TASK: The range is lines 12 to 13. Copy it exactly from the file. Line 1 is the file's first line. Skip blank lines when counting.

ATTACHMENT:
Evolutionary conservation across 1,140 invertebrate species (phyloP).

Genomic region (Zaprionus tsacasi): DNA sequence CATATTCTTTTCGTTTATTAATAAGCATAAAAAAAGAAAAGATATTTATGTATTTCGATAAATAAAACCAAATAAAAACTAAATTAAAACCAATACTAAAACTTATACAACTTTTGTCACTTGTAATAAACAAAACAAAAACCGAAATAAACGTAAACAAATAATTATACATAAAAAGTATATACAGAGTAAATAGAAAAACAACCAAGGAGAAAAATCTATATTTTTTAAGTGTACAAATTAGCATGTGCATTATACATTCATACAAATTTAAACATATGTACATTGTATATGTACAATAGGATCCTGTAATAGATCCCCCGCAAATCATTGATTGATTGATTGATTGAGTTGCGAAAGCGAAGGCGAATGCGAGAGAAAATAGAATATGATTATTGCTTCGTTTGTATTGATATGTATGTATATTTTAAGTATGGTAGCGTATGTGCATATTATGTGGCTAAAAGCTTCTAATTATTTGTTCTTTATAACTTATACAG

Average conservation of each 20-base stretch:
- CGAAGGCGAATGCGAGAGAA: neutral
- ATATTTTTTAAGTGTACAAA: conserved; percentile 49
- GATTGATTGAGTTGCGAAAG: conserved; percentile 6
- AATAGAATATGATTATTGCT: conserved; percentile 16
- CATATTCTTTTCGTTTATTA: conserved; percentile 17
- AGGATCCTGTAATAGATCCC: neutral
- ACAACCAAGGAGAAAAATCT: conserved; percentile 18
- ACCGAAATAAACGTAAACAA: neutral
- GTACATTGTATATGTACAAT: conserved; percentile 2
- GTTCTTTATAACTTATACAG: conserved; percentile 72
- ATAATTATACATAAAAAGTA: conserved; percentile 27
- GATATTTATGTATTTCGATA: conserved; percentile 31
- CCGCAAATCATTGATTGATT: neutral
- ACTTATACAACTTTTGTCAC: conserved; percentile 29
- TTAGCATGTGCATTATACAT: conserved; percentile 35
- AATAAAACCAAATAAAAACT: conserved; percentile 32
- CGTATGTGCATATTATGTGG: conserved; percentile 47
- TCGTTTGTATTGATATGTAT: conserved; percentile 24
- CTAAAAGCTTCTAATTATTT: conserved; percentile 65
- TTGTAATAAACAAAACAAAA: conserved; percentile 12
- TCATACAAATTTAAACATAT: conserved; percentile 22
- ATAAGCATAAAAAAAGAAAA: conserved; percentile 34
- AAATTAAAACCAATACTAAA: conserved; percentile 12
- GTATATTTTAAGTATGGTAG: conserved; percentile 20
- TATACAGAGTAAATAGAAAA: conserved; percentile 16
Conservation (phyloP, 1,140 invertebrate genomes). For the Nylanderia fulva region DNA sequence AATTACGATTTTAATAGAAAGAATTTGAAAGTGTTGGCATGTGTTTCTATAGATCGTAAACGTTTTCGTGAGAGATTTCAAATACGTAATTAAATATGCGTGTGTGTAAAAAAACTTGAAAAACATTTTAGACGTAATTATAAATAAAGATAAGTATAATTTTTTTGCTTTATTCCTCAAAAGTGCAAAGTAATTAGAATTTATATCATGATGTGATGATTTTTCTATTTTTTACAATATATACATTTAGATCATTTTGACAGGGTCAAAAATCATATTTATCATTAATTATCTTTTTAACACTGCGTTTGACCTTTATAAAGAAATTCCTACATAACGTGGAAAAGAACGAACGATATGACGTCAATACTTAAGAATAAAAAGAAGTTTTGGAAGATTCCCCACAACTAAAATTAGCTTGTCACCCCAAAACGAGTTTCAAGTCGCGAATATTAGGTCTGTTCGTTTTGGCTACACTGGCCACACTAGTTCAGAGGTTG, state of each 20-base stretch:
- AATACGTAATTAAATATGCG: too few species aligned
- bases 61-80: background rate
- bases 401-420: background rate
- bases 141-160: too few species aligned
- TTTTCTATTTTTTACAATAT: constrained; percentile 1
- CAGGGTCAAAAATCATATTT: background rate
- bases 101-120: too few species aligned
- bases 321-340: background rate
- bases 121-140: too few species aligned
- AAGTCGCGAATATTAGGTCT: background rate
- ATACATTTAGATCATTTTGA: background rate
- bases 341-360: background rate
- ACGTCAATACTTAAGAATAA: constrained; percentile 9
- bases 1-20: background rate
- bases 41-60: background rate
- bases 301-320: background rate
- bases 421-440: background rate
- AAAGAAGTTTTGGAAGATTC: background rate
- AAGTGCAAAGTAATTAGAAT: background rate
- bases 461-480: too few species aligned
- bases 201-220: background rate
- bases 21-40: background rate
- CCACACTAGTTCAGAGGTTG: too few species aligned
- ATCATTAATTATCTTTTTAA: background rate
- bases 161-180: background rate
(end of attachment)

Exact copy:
- GTACATTGTATATGTACAAT: conserved; percentile 2
- GTTCTTTATAACTTATACAG: conserved; percentile 72